Understanding landscape change in a former brownfield site

  • Catherine Heatherington, Anna Jorgensen, Stephen Walker
  • Landscape Research, October 2017, Taylor & Francis
  • DOI: 10.1080/01426397.2017.1374359

Landscape change in a brownfield site

What is it about?

Can the idea of the palimpsest be applied to the development of a brownfield site? Rainham Marshes on the Thames Estuary was once a rifle range owned by the Ministry of Defence. It has now been developed as a bird reserve by the Royal Society for the Protection of Birds. How do visitors perceive this landscape? Do they understand the history of the site? What memories are conjured up by this landscape? What stories do they tell and how do these help them to understand Rainham Marshes?

Why is it important?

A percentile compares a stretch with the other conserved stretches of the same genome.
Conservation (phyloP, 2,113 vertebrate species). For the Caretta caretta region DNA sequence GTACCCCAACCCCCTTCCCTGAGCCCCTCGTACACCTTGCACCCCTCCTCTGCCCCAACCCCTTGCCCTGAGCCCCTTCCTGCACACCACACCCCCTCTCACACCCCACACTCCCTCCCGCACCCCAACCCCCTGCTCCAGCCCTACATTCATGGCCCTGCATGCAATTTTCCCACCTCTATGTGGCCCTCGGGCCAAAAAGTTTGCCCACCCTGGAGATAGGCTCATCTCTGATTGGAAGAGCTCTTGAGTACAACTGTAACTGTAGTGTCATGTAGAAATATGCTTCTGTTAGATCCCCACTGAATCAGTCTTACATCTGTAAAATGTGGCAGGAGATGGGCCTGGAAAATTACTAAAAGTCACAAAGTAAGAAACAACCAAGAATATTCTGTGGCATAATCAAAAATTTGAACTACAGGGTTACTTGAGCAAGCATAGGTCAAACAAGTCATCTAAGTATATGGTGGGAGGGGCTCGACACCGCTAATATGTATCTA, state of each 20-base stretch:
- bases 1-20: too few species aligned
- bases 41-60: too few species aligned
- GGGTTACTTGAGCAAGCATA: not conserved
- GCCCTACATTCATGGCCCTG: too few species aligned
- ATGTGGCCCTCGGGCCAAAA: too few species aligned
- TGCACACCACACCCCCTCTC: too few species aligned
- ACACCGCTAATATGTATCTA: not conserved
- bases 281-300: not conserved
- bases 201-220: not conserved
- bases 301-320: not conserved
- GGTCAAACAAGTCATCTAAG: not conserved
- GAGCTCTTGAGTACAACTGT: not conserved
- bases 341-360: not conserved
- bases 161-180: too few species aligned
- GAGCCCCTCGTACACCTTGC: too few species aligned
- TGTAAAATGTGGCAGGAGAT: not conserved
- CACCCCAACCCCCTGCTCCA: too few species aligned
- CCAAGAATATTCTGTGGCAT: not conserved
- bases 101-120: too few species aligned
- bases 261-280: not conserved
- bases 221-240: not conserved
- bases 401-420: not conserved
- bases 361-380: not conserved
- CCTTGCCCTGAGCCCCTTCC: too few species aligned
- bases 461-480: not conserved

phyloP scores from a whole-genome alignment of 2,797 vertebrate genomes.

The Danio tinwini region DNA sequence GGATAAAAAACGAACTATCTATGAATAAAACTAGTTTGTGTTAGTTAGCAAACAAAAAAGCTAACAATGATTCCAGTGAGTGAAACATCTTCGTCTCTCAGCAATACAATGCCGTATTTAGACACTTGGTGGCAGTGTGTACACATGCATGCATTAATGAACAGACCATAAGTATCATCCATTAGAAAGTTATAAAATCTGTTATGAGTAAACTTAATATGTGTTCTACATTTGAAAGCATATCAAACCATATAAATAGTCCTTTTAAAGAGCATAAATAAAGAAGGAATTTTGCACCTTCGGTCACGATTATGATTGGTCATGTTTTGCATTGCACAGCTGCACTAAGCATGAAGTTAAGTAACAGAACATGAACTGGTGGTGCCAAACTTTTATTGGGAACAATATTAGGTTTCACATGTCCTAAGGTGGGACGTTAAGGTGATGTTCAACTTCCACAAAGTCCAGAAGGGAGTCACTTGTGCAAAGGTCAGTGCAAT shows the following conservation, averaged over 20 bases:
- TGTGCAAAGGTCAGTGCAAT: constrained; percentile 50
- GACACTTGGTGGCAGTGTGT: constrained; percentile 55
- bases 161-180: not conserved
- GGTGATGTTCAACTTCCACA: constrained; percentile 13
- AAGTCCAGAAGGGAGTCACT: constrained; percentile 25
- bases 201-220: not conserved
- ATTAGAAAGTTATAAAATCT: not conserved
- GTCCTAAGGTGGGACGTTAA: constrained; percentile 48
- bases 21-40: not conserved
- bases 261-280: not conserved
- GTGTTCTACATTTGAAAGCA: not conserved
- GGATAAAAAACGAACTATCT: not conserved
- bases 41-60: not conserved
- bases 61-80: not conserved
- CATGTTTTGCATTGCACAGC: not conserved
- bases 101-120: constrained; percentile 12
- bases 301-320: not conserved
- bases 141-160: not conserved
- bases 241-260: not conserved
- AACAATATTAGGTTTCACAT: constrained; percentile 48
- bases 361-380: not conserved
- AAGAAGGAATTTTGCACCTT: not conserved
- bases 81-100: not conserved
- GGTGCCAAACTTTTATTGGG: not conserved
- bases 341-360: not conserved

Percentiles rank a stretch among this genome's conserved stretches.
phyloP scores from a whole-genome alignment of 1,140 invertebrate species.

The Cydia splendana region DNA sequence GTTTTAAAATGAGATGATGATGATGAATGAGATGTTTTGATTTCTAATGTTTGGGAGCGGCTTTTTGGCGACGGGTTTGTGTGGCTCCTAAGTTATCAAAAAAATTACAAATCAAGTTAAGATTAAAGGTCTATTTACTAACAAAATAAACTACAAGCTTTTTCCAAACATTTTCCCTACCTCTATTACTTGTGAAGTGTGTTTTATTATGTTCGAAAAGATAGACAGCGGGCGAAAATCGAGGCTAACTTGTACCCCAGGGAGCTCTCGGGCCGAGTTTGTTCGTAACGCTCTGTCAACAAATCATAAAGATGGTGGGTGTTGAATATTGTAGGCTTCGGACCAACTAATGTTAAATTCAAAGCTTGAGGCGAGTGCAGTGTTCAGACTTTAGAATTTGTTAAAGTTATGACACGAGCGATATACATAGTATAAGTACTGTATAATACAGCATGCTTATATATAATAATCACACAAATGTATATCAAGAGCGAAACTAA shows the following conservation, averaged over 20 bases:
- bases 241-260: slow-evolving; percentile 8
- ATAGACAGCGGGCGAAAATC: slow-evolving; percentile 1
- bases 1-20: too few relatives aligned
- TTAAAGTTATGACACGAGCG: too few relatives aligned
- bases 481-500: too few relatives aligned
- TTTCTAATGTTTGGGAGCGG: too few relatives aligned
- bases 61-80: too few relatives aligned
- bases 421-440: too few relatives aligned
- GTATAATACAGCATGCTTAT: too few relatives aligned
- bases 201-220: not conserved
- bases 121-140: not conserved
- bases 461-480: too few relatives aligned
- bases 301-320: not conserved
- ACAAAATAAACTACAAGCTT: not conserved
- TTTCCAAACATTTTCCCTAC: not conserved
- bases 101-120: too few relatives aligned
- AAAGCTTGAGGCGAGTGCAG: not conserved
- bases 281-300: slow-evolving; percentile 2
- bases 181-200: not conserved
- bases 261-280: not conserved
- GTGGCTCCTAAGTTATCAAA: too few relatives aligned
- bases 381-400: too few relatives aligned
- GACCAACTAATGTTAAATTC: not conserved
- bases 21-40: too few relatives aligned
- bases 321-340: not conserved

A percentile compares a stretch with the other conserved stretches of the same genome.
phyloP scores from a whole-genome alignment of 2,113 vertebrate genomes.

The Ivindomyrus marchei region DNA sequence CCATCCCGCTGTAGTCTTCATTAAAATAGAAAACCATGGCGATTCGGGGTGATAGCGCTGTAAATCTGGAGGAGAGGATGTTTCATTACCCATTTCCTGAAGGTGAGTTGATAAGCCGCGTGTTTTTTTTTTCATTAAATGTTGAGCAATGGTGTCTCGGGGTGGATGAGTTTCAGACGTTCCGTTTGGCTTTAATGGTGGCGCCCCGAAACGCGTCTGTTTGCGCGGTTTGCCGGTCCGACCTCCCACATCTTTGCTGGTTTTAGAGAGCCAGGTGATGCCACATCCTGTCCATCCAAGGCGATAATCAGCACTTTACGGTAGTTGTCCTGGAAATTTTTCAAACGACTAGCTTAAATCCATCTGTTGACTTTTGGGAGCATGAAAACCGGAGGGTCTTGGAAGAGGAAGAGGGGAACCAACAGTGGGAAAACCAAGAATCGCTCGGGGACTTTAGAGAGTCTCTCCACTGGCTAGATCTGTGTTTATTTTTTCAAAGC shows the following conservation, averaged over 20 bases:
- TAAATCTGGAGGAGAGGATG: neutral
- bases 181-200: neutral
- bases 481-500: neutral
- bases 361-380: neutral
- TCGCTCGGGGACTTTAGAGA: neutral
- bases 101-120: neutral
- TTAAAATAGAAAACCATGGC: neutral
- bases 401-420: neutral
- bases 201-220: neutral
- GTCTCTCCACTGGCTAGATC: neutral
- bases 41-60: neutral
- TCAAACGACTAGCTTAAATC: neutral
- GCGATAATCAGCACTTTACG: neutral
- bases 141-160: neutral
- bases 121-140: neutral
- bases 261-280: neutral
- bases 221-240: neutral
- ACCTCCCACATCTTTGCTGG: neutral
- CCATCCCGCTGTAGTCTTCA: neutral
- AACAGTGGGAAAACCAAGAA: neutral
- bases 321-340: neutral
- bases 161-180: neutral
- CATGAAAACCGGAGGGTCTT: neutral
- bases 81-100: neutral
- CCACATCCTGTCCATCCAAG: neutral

There is pressure to redevelop brownfield industrial and former military sites for housing. The value these sites have for local communities and for wildlife is often overlooked. This paper examines different user interpretations of Rainham Marshes in the light of recent history. It demonstrates how the physical traces and artefacts, the topography, memories and the relationship with the surrounding area all play an important part in these interpretations.


Catherine Heatherington

I hope this article will go a small way to getting people to reassess the value of former brownfield sites for both local people and wildlife. The boundaries between culture and nature are blurred and juxtapositions contribute to the excitement of such landscapes.

Read Publication


The following have contributed to this page: Catherine Heatherington

join the fight against climate change

Our simple summaries of climate research help you take action

Read now